When the spacecraft Voyager 2 passed Uranus in 1986, the constellation was much less favorable. The scientific instruments could only capture the southern Polish regions of Uranus and the moons.

Müller found that these surfaces store heat unexpectedly well and cool down relatively slowly. Astronomers know this behavior from compact objects with a rough, icy surface. Therefore, scientists assume that these moons are celestial bodies similar to the dwarf planets at the edge of the solar system, such as Pluto or Haumea. Independent studies of some of the outer, irregular uranium moons, which are also based on observations with PACS / Herschel, indicate that they have different thermal properties. These moons show the characteristics of the smaller and loosely bound transneptunian objects, which are located in a zone beyond the planet Neptune. “This would also fit in with the speculation about the origin of the irregular moons,” Müller adds. “Because of their chaotic trajectories, it is believed that they were only captured by the uranium system at a later date.”

Uranian moons in new light

These images explain how the uranium moons were extracted from the data. Left: The original image contains the infrared signals from Uranus and its five main moons measured at a wavelength of 70 µm. Uranus is several thousand times brighter than a single moon. Its image is dominated by artifacts due to interference from the telescope and the camera. Titania and Oberon are barely visible. Center: Using this data, a sophisticated procedure created a model for the luminosity distribution of Uranus alone. This is subtracted from the original image. Right: Finally, the moons’ signals remain after the subtraction. At Uranus’ location, the not quite perfect extraction method affects the result slightly. Credit: Ö. H. Detre et al./MPIA

However, the five main moons were almost overlooked. Particularly bright objects such as Uranus generate strong artifacts in PACS / Herschel data, which cause some of the infrared light in the images to be distributed over large areas. This is hardly noticeable when observing faint celestial bodies. With Uranus, however, it is even more pronounced. “The moons, which are between 500 and 7400 times fainter, are so small from Uranus that they merge with the same bright artifacts. Only the brightest moons, Titania and Oberon, differ slightly from the surrounding glare,” co-author Gábor Marton from the Konkoly Observatory in Budapest describes the challenge.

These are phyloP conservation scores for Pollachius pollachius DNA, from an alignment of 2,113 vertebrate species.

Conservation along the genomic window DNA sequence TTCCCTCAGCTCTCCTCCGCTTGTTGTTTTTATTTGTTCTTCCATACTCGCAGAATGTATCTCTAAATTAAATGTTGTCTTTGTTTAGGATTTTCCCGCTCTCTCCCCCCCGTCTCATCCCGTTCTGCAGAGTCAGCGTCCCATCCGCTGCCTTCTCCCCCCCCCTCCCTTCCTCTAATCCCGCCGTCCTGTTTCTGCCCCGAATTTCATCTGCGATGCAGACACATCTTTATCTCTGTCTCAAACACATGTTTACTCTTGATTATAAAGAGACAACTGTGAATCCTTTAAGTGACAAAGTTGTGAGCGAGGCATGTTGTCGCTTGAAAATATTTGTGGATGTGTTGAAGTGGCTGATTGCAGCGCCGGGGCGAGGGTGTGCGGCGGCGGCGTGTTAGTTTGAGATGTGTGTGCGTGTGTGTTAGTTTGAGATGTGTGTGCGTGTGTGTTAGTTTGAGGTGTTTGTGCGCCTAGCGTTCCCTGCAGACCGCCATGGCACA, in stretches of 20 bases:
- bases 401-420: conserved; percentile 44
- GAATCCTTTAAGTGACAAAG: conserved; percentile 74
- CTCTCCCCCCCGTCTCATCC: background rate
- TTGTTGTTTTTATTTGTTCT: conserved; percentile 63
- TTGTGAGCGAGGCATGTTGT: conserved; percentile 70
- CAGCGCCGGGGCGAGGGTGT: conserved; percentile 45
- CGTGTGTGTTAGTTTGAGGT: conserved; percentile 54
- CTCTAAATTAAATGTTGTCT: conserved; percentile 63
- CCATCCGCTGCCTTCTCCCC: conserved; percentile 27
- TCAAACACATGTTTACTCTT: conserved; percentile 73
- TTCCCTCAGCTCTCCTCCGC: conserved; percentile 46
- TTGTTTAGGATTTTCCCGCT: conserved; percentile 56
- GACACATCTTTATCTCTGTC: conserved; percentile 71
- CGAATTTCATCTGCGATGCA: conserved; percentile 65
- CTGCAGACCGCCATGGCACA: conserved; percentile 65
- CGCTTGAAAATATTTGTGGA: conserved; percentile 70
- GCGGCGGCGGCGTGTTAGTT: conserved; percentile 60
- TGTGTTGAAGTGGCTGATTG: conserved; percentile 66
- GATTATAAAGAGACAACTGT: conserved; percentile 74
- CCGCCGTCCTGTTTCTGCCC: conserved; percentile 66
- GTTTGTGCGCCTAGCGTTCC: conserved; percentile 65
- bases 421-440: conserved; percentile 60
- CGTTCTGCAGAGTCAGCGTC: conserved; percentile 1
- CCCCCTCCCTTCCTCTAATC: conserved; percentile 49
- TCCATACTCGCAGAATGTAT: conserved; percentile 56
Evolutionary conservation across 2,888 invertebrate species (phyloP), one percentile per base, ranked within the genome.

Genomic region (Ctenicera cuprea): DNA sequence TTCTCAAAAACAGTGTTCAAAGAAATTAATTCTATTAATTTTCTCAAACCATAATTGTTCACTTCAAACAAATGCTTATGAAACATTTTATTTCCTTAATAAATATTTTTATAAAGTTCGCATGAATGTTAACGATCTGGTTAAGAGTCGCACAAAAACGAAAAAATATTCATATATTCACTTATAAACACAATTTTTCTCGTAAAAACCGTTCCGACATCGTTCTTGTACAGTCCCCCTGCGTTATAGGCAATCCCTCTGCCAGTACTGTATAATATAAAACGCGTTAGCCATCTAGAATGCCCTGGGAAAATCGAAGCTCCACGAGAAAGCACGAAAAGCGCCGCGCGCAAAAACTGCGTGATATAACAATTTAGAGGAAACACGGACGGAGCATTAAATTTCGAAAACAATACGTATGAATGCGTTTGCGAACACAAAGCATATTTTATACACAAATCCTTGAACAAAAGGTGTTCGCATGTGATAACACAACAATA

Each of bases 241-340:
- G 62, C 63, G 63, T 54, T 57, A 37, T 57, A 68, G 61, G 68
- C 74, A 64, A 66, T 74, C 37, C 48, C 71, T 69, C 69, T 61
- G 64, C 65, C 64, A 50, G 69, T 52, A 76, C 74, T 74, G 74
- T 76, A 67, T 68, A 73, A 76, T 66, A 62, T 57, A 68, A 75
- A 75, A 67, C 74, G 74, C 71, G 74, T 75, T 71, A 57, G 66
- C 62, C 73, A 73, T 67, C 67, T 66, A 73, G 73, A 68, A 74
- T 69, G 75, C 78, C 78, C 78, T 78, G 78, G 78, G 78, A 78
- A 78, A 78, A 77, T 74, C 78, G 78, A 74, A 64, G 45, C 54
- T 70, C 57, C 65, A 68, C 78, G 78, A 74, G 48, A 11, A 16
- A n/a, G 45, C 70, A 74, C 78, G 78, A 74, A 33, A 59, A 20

This unintentional discovery spurred Örs H. Detre to make the moons more visible so that their brightness could be measured reliably. “In similar cases, such as searching for exoplanets, we use coronagraphs to mask their bright central star,” Detre explains. “Herschel did not have such a device. Instead, we took advantage of the excellent photometric stability of the PACS instrument.” Based on this stability and after calculating the exact position of the moons at the time of observations, he developed a method that allowed him to remove Uranus from the data. “We were all surprised when four moons clearly appeared in the images, and we could even detect Miranda, the smallest and innermost of the five largest uranium moons,” concludes Detre.

“The results show that we do not always need extensive planetary space missions to gain new insight into the solar system,” points out co-author Hendrik Linz of MPIA. “In addition, the new algorithm could be used for further observations that have been collected in large numbers in the electronic data archive of the European Space Agency ESA. Who knows what surprise is still waiting for us there?”

The Uranus moons are fascinating enough alone that we have to send a flagship mission out there

More information:
ISLAND. H. Detre et al. Herschel-PACS photometry of the five large moons of Uranus, Astronomy and astrophysics (2020). DOI: 10.1051 / 0004-6361 / 202037625

Provided by the Max Planck Society

Citation: Uranian moons in new light (2020, 14 September) retrieved 14 September 2020 from https://phys.org/news/2020-09-uranian-moons.html